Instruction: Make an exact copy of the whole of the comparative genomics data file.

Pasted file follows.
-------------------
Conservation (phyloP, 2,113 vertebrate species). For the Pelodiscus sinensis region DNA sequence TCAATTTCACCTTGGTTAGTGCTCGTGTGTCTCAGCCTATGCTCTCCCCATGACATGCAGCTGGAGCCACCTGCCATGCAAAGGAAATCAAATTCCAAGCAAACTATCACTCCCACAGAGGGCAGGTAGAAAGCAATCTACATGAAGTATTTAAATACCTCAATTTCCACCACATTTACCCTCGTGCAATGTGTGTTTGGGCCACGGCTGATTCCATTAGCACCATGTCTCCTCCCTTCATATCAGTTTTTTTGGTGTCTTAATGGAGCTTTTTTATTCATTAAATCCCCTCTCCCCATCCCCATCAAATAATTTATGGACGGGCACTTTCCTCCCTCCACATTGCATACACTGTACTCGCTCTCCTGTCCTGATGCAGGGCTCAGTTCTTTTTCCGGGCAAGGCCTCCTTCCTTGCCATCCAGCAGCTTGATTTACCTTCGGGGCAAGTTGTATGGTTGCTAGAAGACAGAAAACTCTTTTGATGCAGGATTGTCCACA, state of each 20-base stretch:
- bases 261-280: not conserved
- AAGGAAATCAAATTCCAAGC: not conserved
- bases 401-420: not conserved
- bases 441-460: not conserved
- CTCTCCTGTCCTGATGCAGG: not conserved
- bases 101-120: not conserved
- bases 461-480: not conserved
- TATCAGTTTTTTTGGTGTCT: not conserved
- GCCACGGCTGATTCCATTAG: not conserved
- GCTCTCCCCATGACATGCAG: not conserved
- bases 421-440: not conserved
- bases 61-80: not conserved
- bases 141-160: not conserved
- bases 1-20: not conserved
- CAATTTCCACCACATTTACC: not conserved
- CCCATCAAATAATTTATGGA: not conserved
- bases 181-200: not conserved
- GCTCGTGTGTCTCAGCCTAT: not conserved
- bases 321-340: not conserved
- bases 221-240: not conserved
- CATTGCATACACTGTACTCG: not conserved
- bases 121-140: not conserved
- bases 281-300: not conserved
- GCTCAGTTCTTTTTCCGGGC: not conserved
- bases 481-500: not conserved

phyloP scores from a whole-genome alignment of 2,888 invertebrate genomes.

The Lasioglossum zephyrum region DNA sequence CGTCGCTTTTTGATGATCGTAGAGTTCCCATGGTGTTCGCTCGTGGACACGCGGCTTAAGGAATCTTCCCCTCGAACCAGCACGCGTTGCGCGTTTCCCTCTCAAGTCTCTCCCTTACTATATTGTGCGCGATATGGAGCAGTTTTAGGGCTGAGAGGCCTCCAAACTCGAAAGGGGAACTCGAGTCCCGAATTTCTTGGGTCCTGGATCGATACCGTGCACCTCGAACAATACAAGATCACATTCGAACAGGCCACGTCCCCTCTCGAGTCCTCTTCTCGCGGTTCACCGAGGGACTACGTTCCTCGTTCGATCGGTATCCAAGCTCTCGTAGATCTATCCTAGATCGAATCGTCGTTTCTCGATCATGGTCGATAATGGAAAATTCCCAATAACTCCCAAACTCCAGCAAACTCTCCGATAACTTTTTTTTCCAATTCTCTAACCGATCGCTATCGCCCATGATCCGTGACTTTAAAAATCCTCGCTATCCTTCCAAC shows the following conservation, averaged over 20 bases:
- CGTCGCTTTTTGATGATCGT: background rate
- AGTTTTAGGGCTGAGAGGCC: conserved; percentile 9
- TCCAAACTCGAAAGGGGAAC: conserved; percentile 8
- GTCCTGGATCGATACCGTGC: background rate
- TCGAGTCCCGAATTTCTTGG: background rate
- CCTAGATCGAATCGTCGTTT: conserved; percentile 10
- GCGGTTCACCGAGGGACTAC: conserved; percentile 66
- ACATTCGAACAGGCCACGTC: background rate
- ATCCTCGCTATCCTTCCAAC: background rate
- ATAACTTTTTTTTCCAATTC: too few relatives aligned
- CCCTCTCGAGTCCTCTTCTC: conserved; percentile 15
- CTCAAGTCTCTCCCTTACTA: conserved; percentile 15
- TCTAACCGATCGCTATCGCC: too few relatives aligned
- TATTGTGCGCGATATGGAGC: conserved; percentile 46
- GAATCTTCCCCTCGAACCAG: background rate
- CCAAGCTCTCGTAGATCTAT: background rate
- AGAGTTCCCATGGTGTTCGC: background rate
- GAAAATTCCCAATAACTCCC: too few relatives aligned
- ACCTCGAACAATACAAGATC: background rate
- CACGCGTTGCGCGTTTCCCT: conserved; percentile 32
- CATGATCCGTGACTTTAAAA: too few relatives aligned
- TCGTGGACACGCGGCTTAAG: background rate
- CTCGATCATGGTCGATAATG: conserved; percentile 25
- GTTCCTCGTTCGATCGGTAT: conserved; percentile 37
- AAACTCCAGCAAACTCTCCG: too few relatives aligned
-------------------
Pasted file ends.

Conservation (phyloP, 2,113 vertebrate species). For the Pelodiscus sinensis region DNA sequence TCAATTTCACCTTGGTTAGTGCTCGTGTGTCTCAGCCTATGCTCTCCCCATGACATGCAGCTGGAGCCACCTGCCATGCAAAGGAAATCAAATTCCAAGCAAACTATCACTCCCACAGAGGGCAGGTAGAAAGCAATCTACATGAAGTATTTAAATACCTCAATTTCCACCACATTTACCCTCGTGCAATGTGTGTTTGGGCCACGGCTGATTCCATTAGCACCATGTCTCCTCCCTTCATATCAGTTTTTTTGGTGTCTTAATGGAGCTTTTTTATTCATTAAATCCCCTCTCCCCATCCCCATCAAATAATTTATGGACGGGCACTTTCCTCCCTCCACATTGCATACACTGTACTCGCTCTCCTGTCCTGATGCAGGGCTCAGTTCTTTTTCCGGGCAAGGCCTCCTTCCTTGCCATCCAGCAGCTTGATTTACCTTCGGGGCAAGTTGTATGGTTGCTAGAAGACAGAAAACTCTTTTGATGCAGGATTGTCCACA, state of each 20-base stretch:
- bases 261-280: not conserved
- AAGGAAATCAAATTCCAAGC: not conserved
- bases 401-420: not conserved
- bases 441-460: not conserved
- CTCTCCTGTCCTGATGCAGG: not conserved
- bases 101-120: not conserved
- bases 461-480: not conserved
- TATCAGTTTTTTTGGTGTCT: not conserved
- GCCACGGCTGATTCCATTAG: not conserved
- GCTCTCCCCATGACATGCAG: not conserved
- bases 421-440: not conserved
- bases 61-80: not conserved
- bases 141-160: not conserved
- bases 1-20: not conserved
- CAATTTCCACCACATTTACC: not conserved
- CCCATCAAATAATTTATGGA: not conserved
- bases 181-200: not conserved
- GCTCGTGTGTCTCAGCCTAT: not conserved
- bases 321-340: not conserved
- bases 221-240: not conserved
- CATTGCATACACTGTACTCG: not conserved
- bases 121-140: not conserved
- bases 281-300: not conserved
- GCTCAGTTCTTTTTCCGGGC: not conserved
- bases 481-500: not conserved

phyloP scores from a whole-genome alignment of 2,888 invertebrate genomes.

The Lasioglossum zephyrum region DNA sequence CGTCGCTTTTTGATGATCGTAGAGTTCCCATGGTGTTCGCTCGTGGACACGCGGCTTAAGGAATCTTCCCCTCGAACCAGCACGCGTTGCGCGTTTCCCTCTCAAGTCTCTCCCTTACTATATTGTGCGCGATATGGAGCAGTTTTAGGGCTGAGAGGCCTCCAAACTCGAAAGGGGAACTCGAGTCCCGAATTTCTTGGGTCCTGGATCGATACCGTGCACCTCGAACAATACAAGATCACATTCGAACAGGCCACGTCCCCTCTCGAGTCCTCTTCTCGCGGTTCACCGAGGGACTACGTTCCTCGTTCGATCGGTATCCAAGCTCTCGTAGATCTATCCTAGATCGAATCGTCGTTTCTCGATCATGGTCGATAATGGAAAATTCCCAATAACTCCCAAACTCCAGCAAACTCTCCGATAACTTTTTTTTCCAATTCTCTAACCGATCGCTATCGCCCATGATCCGTGACTTTAAAAATCCTCGCTATCCTTCCAAC shows the following conservation, averaged over 20 bases:
- CGTCGCTTTTTGATGATCGT: background rate
- AGTTTTAGGGCTGAGAGGCC: conserved; percentile 9
- TCCAAACTCGAAAGGGGAAC: conserved; percentile 8
- GTCCTGGATCGATACCGTGC: background rate
- TCGAGTCCCGAATTTCTTGG: background rate
- CCTAGATCGAATCGTCGTTT: conserved; percentile 10
- GCGGTTCACCGAGGGACTAC: conserved; percentile 66
- ACATTCGAACAGGCCACGTC: background rate
- ATCCTCGCTATCCTTCCAAC: background rate
- ATAACTTTTTTTTCCAATTC: too few relatives aligned
- CCCTCTCGAGTCCTCTTCTC: conserved; percentile 15
- CTCAAGTCTCTCCCTTACTA: conserved; percentile 15
- TCTAACCGATCGCTATCGCC: too few relatives aligned
- TATTGTGCGCGATATGGAGC: conserved; percentile 46
- GAATCTTCCCCTCGAACCAG: background rate
- CCAAGCTCTCGTAGATCTAT: background rate
- AGAGTTCCCATGGTGTTCGC: background rate
- GAAAATTCCCAATAACTCCC: too few relatives aligned
- ACCTCGAACAATACAAGATC: background rate
- CACGCGTTGCGCGTTTCCCT: conserved; percentile 32
- CATGATCCGTGACTTTAAAA: too few relatives aligned
- TCGTGGACACGCGGCTTAAG: background rate
- CTCGATCATGGTCGATAATG: conserved; percentile 25
- GTTCCTCGTTCGATCGGTAT: conserved; percentile 37
- AAACTCCAGCAAACTCTCCG: too few relatives aligned